18

résultat(s)

Mot(s)
Type de publication
Domaine politique
Auteur
Date

Creative Europe programme 2021-2027

24-08-2020

Having considered the possibility of merging the Creative Europe programme with other programmes supporting European values, rights and justice, the European Commission has decided to continue the Creative Europe programme as a stand-alone programme, increasing its budget by 17 %. The only programme focusing exclusively on cultural and creative activities and enterprises, it falls under the 'Cohesion and values' heading of the 2021-2027 multiannual financial framework. The existing programme focuses ...

Having considered the possibility of merging the Creative Europe programme with other programmes supporting European values, rights and justice, the European Commission has decided to continue the Creative Europe programme as a stand-alone programme, increasing its budget by 17 %. The only programme focusing exclusively on cultural and creative activities and enterprises, it falls under the 'Cohesion and values' heading of the 2021-2027 multiannual financial framework. The existing programme focuses on the economic dimension of the cultural sector and its contribution to job creation and economic growth. Some stakeholders have voiced concern at taking such a strongly economic approach to culture. Under the proposed programme, the economic dimension is one axis alongside the social dimension, and culture's contribution to international relations. The proposed framework for cultural policy therefore highlights not only the economic dimension of the cultural and creative sectors, but also the role of culture in social cohesion and its relation to creative and artistic freedom and diversity, and freedom and plurality of media. Both Parliament and Council have agreed positions on the proposal, and trilogue negotiations started in autumn 2019 with a view to finding agreement before Council’s first reading. Fourth edition. The 'EU Legislation in Progress' briefings are updated at key stages throughout the legislative procedure.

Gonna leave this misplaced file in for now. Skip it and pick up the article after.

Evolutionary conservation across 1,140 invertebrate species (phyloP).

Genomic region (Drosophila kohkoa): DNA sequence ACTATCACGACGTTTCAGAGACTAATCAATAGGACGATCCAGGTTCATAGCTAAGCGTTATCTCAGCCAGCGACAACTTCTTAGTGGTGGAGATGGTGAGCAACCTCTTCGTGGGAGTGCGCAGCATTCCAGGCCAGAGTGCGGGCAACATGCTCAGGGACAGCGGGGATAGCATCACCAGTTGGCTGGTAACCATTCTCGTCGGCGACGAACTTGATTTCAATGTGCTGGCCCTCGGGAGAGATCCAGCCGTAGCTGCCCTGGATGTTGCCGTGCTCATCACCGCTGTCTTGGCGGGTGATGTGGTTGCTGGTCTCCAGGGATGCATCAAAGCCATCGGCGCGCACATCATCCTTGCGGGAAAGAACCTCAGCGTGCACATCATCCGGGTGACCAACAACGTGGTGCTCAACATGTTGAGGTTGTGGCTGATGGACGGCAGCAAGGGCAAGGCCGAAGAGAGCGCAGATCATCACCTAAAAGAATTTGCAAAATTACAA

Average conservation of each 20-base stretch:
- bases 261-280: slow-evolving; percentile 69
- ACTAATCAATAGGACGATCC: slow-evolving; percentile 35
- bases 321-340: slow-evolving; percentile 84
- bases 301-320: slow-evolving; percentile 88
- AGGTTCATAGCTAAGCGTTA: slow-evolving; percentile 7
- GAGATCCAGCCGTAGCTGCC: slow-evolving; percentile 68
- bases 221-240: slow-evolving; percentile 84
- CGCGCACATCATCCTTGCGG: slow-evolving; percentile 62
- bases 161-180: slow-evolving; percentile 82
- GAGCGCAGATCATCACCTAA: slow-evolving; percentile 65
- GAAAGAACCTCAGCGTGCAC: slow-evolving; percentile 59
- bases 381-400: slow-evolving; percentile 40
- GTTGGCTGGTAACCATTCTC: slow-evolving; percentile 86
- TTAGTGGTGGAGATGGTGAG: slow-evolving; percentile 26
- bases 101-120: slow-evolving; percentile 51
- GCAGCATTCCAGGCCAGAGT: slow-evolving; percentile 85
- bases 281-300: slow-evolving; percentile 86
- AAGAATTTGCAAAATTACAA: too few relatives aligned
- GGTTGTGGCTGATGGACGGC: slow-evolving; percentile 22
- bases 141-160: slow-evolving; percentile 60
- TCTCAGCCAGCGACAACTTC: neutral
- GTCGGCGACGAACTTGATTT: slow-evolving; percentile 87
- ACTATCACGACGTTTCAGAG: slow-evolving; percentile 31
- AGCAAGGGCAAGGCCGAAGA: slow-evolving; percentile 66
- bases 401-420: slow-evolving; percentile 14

Les politiques de l’Union – Au service des citoyens: Promouvoir la culture européenne

28-06-2019

Le concept de diversité culturelle est au cœur du projet européen. Ces dernières années ont été marquées par un regain d’intérêt envers la capacité du secteur culturel à promouvoir la cohésion sociale, l’unité et la tolérance, ainsi que par la reconnaissance sans cesse renouvelée de son précieux rôle économique. Les institutions de l’Union européenne s’engagent résolument à garantir l’intégration de la culture à l’ensemble des domaines stratégiques, en se concentrant tout particulièrement sur la ...